Wednesday, January 25, 2017
A Media Lesson for Donald J. Trump, POTUS….
“The Press" as it is called used to be newspapers and magazines/journals exclusively in print. When the concept of the "4th Estate" was established it was hundreds of years ago when Thomas Carlyle attributed the origin of the term to Edmund Burke, who used it in a parliamentary debate in 1787 on the opening up of press reporting of the House of Commons of Great Britain. Burke said, "...there were Three Estates in Parliament; but, in the Reporters' Gallery yonder, there sat a Fourth Estate more important far than they all." Meaning that the people should know about the goings on of government and to use the press to hold them accountable.
This concept was the foundation of our Bill of Rights, in that the 1st Amendment guarantees freedom of the press; the Founding Fathers knowing that in a new democracy the right of the people to know about their government and to hold them accountable was paramount.
Today there is a very different "Press", mainly because of technological developments far beyond Gutenberg. One thing to keep in mind is that a legitimate "press" should always question government about its actions, report those actions to the people, uncover misdoings of government and hold those and them accountable for their actions.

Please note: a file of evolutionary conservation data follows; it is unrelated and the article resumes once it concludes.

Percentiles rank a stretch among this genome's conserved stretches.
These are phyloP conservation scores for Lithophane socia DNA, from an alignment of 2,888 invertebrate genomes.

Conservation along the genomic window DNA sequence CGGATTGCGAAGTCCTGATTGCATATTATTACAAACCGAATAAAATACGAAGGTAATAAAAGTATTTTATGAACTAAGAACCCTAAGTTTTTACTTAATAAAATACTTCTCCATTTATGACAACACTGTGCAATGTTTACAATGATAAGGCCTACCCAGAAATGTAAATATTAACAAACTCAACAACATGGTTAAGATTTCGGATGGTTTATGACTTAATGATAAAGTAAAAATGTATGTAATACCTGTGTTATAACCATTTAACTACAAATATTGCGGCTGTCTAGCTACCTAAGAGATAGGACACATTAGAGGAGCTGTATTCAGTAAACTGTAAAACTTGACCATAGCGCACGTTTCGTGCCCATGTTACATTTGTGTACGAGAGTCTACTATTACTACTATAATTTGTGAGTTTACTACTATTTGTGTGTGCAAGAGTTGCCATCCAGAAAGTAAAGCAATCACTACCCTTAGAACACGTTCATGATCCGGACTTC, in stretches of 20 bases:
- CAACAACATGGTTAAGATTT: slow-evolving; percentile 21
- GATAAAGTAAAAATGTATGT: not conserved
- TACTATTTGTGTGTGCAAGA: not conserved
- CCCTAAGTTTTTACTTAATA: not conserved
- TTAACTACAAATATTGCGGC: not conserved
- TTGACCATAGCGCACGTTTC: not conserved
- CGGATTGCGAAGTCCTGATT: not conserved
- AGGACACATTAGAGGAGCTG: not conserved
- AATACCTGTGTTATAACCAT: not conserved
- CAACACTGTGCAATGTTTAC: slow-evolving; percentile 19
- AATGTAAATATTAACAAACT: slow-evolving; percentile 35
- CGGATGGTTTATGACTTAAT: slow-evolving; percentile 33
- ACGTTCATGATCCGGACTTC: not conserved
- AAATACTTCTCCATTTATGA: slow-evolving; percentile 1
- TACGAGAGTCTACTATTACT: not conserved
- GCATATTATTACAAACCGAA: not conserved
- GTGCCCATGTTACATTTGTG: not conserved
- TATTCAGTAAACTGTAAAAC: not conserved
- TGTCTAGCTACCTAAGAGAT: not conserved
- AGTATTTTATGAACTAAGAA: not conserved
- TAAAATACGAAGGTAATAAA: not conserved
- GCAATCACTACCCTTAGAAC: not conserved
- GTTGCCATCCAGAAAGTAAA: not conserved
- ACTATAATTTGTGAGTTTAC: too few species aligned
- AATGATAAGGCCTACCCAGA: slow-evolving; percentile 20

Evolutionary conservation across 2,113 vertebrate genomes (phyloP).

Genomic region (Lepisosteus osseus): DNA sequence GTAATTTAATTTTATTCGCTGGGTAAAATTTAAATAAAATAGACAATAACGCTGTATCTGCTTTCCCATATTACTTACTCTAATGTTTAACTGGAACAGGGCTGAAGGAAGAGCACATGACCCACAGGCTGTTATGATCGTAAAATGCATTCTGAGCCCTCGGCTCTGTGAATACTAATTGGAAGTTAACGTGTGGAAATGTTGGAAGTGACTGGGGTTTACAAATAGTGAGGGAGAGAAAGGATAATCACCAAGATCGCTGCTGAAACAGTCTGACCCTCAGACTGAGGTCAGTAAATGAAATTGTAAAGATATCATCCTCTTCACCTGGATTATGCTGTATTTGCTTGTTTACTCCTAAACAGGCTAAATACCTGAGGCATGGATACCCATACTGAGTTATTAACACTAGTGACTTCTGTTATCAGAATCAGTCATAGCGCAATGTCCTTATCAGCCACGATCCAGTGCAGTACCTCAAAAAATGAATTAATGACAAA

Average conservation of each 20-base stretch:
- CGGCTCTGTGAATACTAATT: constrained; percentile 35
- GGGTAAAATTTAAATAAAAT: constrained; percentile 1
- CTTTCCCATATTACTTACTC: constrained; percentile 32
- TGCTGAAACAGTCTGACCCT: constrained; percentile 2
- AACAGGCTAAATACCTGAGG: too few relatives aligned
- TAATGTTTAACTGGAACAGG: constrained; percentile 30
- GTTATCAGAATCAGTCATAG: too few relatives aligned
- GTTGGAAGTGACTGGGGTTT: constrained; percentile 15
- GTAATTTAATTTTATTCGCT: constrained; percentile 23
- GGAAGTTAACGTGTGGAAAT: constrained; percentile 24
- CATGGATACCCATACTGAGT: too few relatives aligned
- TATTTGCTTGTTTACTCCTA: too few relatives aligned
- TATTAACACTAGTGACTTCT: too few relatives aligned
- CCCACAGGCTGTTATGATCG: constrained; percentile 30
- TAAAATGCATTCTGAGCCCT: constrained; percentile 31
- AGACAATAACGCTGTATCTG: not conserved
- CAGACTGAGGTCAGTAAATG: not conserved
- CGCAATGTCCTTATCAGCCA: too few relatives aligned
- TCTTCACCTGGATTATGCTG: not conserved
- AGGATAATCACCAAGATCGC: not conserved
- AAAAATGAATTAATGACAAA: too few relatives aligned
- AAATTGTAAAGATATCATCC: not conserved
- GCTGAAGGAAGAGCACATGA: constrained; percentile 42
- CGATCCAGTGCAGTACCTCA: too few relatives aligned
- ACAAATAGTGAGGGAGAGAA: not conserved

There are plenty of reasons to hold "opinions" about politicians and government and to publish those opinions identified as such. However, the people often see these opinions as news when they are not, see them as fact when they are not and also see them as bias when they are not.
The internet is full of things that are also associated with "the press" when they are not. Today any individual or group or organization can offer up their opinion and make it look like fact. They can sway their "facts" to represent any type of leaning, accuracy be damned as long as it gets their view point across and panders to their audience. It is difficult to weed out the good from the bad, the truth from fiction. A responsible citizenry should be able to honestly know the differences, measure the information, seek the truth and act accordingly. Democracy isn't a one-way street; it takes active participation on everyone's part.
Always ask questions, hold a contrarian's judgement on the things that seem not to be right and hold accountable those who would usurp the right of the people to an open and honest government; this facilitated by an informed populace aided by a free press.
So, Mr. President, if you don’t want media scrutiny of your claims and outlandish assertions, like the Inaugural was the biggest ever or the popular vote was corrupted by fraudulent voting, don’t make those statements.
Best Regards, ... SF